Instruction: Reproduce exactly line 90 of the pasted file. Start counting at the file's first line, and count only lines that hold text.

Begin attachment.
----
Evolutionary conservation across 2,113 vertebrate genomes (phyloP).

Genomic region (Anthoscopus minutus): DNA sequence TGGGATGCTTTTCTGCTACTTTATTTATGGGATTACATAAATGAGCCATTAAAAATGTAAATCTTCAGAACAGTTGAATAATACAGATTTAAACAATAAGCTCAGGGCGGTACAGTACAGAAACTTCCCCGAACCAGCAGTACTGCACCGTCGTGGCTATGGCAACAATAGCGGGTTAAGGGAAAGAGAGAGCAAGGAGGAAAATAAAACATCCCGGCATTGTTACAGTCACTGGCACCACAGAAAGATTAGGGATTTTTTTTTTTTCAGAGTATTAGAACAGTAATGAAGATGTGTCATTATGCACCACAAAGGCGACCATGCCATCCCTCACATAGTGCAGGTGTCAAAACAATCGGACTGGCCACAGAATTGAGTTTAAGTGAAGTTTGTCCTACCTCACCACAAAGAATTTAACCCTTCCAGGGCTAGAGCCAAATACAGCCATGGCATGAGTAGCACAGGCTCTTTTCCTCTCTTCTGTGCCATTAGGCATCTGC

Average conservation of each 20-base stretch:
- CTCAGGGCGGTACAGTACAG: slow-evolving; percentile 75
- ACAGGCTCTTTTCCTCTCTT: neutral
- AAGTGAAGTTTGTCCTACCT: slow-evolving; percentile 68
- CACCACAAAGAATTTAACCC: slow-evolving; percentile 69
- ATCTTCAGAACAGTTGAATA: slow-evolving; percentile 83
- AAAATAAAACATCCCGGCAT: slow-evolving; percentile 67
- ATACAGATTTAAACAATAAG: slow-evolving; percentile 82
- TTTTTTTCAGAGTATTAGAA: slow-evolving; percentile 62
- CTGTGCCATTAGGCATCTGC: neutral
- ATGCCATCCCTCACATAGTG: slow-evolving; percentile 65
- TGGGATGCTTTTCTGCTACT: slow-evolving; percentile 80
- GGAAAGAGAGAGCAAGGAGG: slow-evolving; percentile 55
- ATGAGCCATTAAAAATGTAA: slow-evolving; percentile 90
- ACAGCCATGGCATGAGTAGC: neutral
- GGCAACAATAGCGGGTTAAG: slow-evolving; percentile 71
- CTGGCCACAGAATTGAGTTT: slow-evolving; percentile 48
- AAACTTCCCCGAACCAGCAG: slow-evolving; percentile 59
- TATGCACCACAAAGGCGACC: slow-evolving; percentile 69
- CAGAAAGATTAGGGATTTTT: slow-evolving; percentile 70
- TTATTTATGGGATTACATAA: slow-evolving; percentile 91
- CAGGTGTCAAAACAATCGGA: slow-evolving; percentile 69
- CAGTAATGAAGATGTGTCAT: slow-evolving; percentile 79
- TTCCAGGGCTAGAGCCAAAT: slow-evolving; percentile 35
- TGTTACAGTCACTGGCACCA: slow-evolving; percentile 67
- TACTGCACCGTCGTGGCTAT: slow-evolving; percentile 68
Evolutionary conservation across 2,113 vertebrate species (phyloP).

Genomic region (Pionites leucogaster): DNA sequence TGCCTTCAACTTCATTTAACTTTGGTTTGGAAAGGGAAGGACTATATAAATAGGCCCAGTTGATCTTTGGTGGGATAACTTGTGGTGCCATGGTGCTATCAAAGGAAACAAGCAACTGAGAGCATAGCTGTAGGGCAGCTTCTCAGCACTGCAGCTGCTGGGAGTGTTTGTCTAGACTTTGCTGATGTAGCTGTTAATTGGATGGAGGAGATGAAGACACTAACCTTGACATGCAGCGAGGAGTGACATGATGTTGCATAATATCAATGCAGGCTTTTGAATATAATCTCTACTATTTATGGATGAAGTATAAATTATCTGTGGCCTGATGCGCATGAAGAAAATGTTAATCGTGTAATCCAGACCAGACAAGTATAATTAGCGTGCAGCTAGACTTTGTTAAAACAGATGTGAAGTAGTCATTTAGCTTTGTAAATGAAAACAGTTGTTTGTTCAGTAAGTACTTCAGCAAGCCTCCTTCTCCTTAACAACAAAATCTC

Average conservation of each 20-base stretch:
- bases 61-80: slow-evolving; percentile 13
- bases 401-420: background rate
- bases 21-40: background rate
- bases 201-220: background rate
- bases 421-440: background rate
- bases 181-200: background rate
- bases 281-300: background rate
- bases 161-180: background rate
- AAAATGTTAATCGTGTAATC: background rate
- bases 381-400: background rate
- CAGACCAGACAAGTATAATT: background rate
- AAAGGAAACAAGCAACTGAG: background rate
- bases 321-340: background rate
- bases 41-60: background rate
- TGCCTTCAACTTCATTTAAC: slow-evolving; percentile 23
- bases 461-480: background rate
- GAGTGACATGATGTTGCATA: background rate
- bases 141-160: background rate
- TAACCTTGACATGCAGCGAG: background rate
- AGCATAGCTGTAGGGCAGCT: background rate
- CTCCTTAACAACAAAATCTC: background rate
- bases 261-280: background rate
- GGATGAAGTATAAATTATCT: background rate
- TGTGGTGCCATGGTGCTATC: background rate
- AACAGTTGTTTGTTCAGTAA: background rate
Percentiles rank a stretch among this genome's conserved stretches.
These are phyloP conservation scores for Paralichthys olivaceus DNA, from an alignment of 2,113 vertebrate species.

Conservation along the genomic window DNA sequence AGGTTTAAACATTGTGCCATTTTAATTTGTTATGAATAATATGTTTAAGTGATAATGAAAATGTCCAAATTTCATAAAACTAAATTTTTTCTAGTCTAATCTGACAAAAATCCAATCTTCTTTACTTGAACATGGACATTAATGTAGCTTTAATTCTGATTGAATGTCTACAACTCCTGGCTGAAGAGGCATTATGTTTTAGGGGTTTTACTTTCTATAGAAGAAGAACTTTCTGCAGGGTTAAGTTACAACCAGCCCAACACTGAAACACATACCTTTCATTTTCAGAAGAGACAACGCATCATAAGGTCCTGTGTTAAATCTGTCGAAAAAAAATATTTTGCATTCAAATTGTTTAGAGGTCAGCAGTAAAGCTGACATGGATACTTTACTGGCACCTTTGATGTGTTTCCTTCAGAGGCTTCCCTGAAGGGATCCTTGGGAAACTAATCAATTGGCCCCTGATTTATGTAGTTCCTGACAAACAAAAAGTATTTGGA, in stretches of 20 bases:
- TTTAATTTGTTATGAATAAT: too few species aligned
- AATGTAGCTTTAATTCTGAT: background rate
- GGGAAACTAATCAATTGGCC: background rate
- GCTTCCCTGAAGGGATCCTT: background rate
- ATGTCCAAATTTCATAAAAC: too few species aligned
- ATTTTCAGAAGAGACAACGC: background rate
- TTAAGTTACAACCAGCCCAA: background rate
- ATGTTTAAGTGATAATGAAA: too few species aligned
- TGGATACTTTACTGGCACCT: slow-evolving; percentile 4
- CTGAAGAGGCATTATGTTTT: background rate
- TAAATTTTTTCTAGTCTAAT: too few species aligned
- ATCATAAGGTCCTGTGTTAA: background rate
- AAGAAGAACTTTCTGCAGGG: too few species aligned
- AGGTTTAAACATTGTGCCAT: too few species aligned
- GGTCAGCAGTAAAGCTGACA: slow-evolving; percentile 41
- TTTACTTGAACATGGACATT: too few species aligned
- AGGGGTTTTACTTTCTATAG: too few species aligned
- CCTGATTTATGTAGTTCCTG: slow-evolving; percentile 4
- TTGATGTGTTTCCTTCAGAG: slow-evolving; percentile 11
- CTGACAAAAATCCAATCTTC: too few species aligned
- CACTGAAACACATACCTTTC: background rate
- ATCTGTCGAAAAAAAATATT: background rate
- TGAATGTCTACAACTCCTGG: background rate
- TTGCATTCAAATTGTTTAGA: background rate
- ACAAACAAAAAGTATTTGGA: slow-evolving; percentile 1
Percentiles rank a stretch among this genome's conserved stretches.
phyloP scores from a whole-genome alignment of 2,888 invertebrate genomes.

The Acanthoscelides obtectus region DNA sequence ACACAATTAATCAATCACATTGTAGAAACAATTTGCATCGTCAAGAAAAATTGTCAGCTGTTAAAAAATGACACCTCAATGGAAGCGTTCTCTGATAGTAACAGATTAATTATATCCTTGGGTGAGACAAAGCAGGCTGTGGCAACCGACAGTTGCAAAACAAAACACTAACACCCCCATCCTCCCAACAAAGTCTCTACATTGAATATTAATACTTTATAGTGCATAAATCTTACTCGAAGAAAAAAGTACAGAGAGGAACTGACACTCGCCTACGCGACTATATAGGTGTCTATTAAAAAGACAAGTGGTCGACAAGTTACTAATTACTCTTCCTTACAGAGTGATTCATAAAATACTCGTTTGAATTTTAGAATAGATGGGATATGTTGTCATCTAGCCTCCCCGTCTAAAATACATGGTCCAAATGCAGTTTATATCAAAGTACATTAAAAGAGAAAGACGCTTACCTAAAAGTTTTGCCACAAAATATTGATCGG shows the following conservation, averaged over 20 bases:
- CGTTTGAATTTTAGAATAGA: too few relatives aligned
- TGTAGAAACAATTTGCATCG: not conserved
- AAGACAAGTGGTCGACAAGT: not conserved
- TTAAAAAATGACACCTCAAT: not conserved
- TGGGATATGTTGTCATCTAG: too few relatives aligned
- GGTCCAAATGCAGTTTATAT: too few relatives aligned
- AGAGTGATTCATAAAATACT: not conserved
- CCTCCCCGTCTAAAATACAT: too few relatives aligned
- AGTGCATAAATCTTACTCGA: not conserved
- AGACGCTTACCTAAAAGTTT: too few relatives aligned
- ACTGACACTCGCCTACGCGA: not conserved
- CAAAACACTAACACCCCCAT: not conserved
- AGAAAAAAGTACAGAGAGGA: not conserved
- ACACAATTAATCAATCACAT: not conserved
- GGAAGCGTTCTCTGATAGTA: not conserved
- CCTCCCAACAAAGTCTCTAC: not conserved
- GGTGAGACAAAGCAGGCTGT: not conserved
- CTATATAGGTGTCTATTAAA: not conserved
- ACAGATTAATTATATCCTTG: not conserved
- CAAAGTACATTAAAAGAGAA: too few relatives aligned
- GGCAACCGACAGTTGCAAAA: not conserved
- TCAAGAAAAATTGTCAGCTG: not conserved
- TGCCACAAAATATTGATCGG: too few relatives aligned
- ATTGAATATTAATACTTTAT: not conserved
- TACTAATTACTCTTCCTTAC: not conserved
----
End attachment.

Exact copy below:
- AAGACAAGTGGTCGACAAGT: not conserved